I took the online quilting class and learned some solid, basic information.  We worked with just squares of fabric, so nothing fancy.  I learned that pieces can be “chained” which means you do not backstitch at all, and you simply stop when one piece is done, raise the presser foot without cutting off the last piece, and then start the next one.  The result is a “chain” of sewn together pieces that you can then cut apart.  Chaining is nice because it is fast and it keeps all your sets in order.

But, I got a bit bored working in miniature with normal blocks.  I will be working full scale with just blocks on a quilt for my brother (I just need to get a little more fabric), but I thought it would be neat to learn how to do more complex blocks.  I found a series of bog posts that teaches some classic blocks, and I got started!


It’s not a very good picture, but I did the Friendship Star and Shoofly patterns as 12 inch blocks, the Yankee Puzzle as a 6 inch block, and the Bear Claw as 3 inch blocks.  There’s a whole lot more to learn, but I’m excited at how these have turned out!


The comet Swift-Tuttle orbits every 133 years. Despite its lengthy orbital period we can see an interesting spin off from this astronomical body.  It is the parent of the Perseid meteor shower.  Though the Perseid meteor shower has been observable since the end of July, your best chance of observing it is on Saturday night & Sunday morning.  You can learn more from Space.com or by watching the video below.

This morning when I decided to try a new recipe, I had no intention of writing about it.  However, now that it is all said and done, I feel like I need to.  (This post contains no pictures since I didn’t plan to write it in the first place.)

After I worked out this morning, I wanted to try a smoothie recipe that I found on Pintrest.  I was especially intrigued because the blog post claimed that this smoothie (with a tooooooon of spinach in it) would not taste healthy, but, instead, rather delicious.  I had prepped by putting my banana in the freezer a night or two earlier, so I was ready to give this one a whirl.  

I will say that this smoothie does not taste like spinach, but it also does taste healthy.  My banana was a bit green (OK, fairly green) when I sliced it, so the flavor from that was a bit off.  Just a tablespoon of peanut butter really does infuse the whole thing with an after taste of the peanut butter, but, overall, I was unimpressed.  While I did not feel like I was drinking a spinach smoothie, I also did not find the resulting flavor as anything I would call tasty.  My husband made a face when I put the glass down next to him and demanded he try it.  “You didn’t make this for me, did you?” he asked.  I shook my head no.  “Good.  I think it is awful.”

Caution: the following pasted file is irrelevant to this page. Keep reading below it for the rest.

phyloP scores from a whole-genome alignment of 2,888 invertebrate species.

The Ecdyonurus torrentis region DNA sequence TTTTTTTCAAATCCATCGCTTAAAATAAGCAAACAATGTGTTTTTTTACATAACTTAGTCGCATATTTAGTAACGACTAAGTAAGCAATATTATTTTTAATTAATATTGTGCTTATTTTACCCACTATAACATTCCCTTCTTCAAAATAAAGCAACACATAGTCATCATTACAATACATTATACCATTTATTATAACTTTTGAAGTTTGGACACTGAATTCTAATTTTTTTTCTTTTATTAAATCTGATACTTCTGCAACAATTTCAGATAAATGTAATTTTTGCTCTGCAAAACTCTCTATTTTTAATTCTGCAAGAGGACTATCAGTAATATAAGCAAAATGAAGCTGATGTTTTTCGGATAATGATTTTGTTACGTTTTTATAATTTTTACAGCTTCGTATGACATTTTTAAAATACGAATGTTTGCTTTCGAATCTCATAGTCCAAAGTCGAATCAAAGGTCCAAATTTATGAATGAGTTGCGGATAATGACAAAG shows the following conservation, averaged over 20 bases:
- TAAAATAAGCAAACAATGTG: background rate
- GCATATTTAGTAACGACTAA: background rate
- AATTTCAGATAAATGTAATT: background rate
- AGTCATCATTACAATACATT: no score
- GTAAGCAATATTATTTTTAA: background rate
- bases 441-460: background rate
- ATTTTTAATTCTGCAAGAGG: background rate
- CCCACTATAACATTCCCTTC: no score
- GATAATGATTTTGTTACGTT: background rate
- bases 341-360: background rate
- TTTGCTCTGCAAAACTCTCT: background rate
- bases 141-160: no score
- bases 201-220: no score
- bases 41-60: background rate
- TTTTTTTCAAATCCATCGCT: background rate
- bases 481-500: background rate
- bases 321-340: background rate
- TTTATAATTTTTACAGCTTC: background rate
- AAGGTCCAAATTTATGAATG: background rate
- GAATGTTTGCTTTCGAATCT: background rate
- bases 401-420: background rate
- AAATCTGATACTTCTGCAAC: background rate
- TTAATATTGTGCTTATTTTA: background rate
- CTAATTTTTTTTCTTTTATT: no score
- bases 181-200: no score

I am going to give this a try again tomorrow without the peanut butter (but still the banana) and some frozen berries.  Perhaps the (now ripe) banana and some berry goodness with help make it into something I  would want to drink again.  I will say, though, that the recipe makes a LOT,  I filled two glasses and did not alter the recipe at all.  If this was something I wanted to drink I would be impressed by all I could have for the (relatively) small caloric intake.

Some of my best friends are people I have never met, nor ever can.  They are characters in novels and movies and histories.  Some writers have a gift that brings people to life from the confines an an individual’s imagination and allows them to frolic in the world of the reader.  The Fault in Our Stars by John Green is teeming with characters that I feel like I know.  They are real people-dynamic, flawed, confusing; and they deal with real problems that are both universal and individual.

In the simplest and least spoiler way, here is a plot overview.  Sixteen year old Hazel Grace has cancer.  Ever since she has been diagnosed she has know she is going to die.  At a support group meeting she meets Augustus Waters who also has cancer-a type that takes your leg but might not take your life.  The relationship that ensues revolves around all the things that any good relationship centers around-literature, learning that it is OK to be yourself, grand romantic gestures, awkward moments, and determining whether you should do what you want to do or what you think you should do.